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Burkina Faso

Country overview

Macro-economic and population profile[1]

GDP per capita (USD) (2016) 627.1
Inflation, GDP deflator (annual %) (2016) 6.3%
Agriculture, value added (% of GDP) (2016) 31%
Industry value added (% of GDP) (2016) 26%
Services value added (% of GDP) (2016) 43%
Foreign Direct Investment, net inflows (Balance of Payments, current USD) (millions) (2016) 390
Country population (2016) 19.2 million
Poverty headcount ratio at national poverty lines (% of population) (2016) 40.1%
Urban population growth (annual %) (2016) 5.7%
World Bank ease of doing business ranking (out of 190 countries)[2] 148

Malaria burden and funding profile[3]

Estimated number of malaria cases (2016) 7,890,000
Malaria incidence/1,000 population at risk (2015) 389.2
Key national malaria control targets Reduce malaria incidence and death rate by 40 % by 2020 from 2015 levels
Total need (essential commodities + supporting interventions) (2018-2020) (USD) 240,487,947
Total committed (essential commodities + supporting interventions) (2018-2020) (USD) 204,884,449
Total gap in funding (essential commodities + supporting interventions) (2018-2020)(USD)

35,603,498

Sources of financing for malaria:

 

Sources of financing for malaria:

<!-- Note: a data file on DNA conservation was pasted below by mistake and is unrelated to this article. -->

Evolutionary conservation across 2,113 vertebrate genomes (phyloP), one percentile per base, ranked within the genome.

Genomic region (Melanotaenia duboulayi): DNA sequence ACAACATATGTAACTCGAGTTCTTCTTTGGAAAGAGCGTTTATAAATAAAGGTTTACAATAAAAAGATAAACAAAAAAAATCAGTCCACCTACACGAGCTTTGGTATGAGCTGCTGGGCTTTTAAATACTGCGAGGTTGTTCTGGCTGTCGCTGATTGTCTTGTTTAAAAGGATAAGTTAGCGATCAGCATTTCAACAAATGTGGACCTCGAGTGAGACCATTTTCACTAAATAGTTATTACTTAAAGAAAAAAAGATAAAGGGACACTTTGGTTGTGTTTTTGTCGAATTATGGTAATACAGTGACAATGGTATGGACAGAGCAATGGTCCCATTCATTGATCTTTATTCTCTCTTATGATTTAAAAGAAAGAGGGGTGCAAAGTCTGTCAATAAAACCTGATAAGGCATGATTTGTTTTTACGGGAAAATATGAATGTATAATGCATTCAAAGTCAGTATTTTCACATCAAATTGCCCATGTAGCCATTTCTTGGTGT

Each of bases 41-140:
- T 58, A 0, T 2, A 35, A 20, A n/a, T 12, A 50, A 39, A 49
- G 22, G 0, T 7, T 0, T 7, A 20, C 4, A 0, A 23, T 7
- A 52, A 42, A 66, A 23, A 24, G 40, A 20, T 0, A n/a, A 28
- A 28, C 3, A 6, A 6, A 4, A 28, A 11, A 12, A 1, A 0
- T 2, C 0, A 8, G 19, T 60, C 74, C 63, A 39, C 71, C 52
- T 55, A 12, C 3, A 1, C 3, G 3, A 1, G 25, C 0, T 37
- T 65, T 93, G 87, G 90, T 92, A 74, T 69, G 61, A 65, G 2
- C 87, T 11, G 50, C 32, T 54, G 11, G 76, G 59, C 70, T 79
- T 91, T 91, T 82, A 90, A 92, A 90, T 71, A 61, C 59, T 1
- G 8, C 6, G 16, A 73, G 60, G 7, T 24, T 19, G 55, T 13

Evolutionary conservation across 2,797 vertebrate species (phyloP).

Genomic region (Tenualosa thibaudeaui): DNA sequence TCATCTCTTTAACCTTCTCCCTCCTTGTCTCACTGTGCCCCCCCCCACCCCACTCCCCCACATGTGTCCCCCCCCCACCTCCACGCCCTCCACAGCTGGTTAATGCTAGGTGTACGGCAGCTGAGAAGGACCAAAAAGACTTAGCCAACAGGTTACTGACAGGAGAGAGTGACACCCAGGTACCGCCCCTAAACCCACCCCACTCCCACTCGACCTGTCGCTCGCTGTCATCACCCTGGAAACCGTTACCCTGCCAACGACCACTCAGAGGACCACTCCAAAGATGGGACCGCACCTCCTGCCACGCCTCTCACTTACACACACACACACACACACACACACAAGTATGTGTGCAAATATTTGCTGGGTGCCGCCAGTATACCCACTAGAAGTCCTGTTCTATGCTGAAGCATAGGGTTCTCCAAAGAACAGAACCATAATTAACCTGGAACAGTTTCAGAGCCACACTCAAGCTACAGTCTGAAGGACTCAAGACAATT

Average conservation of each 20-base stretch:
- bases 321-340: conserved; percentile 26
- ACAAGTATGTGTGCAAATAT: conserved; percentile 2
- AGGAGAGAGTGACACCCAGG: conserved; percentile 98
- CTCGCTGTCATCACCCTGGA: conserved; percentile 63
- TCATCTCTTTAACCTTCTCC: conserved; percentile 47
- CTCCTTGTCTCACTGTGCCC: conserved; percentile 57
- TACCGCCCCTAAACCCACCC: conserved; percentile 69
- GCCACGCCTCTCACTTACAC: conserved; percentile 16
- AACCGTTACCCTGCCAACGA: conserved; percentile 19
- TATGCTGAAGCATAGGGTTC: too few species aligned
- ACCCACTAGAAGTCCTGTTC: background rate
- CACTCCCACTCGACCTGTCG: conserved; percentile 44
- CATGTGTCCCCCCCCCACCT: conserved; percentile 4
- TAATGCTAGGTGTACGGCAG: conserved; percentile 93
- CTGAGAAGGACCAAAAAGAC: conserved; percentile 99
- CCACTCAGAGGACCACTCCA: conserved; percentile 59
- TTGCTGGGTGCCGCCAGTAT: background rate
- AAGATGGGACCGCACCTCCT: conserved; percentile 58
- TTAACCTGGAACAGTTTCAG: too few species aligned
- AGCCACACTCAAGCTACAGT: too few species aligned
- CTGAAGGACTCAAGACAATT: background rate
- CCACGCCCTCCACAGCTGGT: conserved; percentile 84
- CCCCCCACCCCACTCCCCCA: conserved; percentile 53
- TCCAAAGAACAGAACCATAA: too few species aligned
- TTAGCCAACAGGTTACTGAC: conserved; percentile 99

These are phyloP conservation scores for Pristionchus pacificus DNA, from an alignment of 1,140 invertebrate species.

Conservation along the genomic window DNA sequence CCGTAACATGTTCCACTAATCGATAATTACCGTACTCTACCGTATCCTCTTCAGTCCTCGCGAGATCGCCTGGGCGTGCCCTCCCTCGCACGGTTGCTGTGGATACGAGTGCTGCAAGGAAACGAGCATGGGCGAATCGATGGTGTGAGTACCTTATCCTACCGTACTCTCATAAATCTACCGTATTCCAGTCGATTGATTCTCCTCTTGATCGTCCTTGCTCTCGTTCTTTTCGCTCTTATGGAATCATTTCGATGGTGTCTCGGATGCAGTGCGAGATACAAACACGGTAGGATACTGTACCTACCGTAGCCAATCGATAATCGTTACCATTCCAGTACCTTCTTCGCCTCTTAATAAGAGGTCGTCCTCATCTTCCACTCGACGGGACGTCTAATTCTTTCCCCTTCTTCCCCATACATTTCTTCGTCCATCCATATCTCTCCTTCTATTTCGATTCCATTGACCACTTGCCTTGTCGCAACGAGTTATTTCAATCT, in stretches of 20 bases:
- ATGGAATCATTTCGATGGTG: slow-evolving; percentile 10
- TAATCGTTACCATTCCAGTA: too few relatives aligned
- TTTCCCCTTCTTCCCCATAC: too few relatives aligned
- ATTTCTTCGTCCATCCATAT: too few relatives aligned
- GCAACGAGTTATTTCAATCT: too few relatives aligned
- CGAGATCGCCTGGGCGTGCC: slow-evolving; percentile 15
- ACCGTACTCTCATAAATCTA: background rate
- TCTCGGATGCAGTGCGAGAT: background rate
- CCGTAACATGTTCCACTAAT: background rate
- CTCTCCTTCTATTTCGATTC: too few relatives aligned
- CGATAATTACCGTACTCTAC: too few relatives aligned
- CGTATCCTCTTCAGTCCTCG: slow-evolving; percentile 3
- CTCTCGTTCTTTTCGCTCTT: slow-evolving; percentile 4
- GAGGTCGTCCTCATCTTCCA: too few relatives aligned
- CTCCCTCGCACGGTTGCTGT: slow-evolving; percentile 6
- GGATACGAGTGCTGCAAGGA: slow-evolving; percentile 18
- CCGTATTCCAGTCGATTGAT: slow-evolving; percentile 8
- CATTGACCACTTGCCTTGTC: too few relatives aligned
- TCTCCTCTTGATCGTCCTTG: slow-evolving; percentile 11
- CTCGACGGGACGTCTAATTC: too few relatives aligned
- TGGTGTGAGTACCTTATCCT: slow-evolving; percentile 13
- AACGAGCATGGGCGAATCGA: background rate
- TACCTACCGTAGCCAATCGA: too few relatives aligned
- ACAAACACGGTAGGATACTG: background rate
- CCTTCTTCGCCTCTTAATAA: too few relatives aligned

Overview of country economy and private sector landscape

A former French colony, Burkina Faso gained independence (as Upper Volta) in 1960. Burkina Faso has significant reserves of gold and is the fourth largest gold-producing country in Africa, but the country has faced domestic and external concern over the instability of its economy and human rights.

Burkina Faso’s economy is currently heavily reliant on agriculture, with close to 80 percent of the active population employed in the sector.[4] Cotton is the country’s most important cash crop, while gold exports have gained importance in recent years. The opening up of new industrial mines, a rebound in gold and cotton prices and rising grain production have boosted economic growth in the country since 2016.

There is little publicly available data with which to provide an insightful picture of the scope of the private sector in Burkina Faso, or its engagement in malaria or health more broadly.


[1] Sources: World Bank Development Indicators, accessed at: http://databank.worldbank.org/data/embed-int/CountryProfile/id/b450fd57 on 17th June 2018; and World Bank Doing Business Reports, accessed at http://www.doingbusiness.org/reports on 17th June 2018.

[2] A ranking of 1 would equate to the highest ease of doing business, with a regulatory environment conducive to the starting and operation of a local firm.

[3] Sources: World Malaria Report 2017, accessed at http://www.who.int/malaria/publications/world-malaria-report-2017/en/ on 5th June 2018; and Roll Back Malaria Funding Gap Analysis 2017, accessed at on https://rollbackmalaria.com/news/gap-analysis-shows-us10-billion-is-required-by-2020-to-fully-implement-national-malaria-plans-in-35-countries/ on 5th June 2018.

[4] The World Bank in Burkina Faso. Accessed at http://www.worldbank.org/en/country/burkinafaso/overview on June 7th 2018.